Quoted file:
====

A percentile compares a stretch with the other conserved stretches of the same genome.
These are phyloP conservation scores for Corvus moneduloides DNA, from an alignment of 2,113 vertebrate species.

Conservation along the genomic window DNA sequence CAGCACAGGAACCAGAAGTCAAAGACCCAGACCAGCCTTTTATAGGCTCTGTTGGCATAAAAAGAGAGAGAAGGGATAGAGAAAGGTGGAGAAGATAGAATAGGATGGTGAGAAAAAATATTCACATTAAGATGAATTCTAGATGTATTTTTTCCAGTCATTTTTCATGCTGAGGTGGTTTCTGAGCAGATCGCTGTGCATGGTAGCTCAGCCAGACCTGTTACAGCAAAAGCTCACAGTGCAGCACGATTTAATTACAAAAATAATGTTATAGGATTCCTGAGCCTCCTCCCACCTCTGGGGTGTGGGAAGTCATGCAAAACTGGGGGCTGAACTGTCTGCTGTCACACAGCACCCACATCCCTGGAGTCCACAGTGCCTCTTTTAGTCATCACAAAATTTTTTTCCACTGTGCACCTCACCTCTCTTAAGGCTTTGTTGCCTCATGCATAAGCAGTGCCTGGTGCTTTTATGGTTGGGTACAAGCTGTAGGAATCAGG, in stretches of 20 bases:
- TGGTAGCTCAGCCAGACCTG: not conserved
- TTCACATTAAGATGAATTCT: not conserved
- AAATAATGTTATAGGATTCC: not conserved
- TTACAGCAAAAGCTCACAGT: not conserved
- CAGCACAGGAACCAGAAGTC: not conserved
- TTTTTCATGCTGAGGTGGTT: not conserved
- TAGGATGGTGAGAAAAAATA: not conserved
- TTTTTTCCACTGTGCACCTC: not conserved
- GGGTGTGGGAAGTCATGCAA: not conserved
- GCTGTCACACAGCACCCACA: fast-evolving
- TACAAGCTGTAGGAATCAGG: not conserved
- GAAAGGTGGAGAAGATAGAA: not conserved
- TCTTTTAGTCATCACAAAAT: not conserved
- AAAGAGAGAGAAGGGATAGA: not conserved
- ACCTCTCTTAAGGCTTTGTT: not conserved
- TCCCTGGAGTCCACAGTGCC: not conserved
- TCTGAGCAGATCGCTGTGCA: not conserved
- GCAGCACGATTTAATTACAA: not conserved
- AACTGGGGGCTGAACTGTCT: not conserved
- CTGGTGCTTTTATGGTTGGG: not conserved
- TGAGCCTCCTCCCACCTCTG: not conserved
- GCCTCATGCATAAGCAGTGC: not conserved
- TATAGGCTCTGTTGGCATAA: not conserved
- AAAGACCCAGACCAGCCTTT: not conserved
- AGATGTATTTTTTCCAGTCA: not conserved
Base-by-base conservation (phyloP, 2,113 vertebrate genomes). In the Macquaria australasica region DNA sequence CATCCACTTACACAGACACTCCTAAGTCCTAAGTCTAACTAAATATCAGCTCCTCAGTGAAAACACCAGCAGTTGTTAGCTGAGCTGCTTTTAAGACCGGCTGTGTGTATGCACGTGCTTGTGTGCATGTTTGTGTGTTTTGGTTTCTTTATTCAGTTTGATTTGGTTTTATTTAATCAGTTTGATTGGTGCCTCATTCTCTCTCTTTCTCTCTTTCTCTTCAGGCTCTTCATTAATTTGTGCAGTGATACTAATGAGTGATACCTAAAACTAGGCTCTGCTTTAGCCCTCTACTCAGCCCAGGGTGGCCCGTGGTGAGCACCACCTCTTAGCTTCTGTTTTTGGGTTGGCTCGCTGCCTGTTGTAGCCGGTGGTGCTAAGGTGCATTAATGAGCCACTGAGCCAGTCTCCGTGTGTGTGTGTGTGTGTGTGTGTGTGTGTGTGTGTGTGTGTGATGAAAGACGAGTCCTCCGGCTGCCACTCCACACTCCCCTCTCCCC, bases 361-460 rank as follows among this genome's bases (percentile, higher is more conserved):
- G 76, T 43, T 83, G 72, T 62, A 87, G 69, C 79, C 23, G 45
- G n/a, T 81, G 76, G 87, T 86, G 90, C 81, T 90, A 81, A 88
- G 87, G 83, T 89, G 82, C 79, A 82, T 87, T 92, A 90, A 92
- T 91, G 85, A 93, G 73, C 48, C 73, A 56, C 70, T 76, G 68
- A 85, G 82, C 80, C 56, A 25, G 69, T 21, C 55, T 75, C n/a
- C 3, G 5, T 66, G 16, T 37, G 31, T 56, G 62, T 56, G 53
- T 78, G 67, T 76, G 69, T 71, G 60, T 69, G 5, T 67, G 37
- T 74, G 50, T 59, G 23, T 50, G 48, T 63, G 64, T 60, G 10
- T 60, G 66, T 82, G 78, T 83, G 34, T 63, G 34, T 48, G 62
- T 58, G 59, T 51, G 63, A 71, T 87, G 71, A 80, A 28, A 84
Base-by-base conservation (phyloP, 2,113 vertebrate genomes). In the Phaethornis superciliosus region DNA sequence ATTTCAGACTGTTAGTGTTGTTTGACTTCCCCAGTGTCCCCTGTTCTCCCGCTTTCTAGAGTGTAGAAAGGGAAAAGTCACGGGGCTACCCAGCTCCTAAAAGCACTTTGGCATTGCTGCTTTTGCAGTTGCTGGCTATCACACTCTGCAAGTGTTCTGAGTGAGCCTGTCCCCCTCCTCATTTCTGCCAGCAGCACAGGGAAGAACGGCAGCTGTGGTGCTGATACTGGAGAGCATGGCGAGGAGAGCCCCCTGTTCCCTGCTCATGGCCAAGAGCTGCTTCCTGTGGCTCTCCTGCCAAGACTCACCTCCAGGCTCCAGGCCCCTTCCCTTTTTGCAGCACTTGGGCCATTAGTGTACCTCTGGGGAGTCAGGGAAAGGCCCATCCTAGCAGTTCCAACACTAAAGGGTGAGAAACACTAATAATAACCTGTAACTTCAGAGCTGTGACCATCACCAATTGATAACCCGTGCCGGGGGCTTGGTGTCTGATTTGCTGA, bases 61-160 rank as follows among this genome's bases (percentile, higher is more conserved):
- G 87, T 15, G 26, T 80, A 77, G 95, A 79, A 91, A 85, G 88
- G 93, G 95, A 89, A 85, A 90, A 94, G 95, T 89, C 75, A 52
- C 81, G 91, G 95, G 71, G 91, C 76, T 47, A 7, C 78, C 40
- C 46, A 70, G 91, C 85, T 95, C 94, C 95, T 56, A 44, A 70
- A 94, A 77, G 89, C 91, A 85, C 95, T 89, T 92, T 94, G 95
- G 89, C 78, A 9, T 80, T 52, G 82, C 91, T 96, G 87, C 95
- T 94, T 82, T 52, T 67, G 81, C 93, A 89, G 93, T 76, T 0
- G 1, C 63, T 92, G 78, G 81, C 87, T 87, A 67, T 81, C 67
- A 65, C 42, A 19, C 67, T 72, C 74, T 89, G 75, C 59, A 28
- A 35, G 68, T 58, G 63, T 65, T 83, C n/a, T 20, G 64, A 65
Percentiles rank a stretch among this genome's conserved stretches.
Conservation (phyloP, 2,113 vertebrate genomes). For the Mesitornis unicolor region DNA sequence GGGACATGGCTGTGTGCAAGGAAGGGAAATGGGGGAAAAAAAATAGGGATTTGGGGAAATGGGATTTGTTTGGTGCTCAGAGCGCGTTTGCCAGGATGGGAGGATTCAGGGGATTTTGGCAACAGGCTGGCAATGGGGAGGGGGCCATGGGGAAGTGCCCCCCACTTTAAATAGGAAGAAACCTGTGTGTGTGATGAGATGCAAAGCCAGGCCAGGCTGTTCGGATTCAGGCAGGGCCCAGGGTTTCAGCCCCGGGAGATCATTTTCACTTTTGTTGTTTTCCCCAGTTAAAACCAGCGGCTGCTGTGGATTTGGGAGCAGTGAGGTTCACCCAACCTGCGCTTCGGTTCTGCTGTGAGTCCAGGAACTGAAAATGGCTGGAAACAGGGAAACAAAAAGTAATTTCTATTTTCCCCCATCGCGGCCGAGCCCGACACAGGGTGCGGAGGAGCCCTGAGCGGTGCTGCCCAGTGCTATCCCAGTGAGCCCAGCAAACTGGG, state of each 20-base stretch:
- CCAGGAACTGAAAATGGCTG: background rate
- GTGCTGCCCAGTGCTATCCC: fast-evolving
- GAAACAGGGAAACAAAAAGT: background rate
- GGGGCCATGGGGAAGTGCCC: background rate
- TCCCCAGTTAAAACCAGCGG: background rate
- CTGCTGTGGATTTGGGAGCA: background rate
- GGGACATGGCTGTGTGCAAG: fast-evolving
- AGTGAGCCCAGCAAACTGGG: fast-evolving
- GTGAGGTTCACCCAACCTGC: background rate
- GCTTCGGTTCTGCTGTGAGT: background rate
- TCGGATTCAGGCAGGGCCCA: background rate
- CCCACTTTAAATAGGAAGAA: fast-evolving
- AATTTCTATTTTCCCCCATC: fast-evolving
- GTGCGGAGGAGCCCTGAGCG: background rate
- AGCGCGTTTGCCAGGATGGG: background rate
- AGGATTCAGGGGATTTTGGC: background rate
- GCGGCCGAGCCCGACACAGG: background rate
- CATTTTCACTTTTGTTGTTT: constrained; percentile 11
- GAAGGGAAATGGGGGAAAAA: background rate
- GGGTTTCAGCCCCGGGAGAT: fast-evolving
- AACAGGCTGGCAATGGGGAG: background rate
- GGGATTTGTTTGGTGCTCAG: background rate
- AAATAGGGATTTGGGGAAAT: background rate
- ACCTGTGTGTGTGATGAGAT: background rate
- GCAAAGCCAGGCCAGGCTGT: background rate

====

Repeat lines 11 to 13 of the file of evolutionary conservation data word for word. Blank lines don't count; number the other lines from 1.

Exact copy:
- TTTTTTCCACTGTGCACCTC: not conserved
- GGGTGTGGGAAGTCATGCAA: not conserved
- GCTGTCACACAGCACCCACA: fast-evolving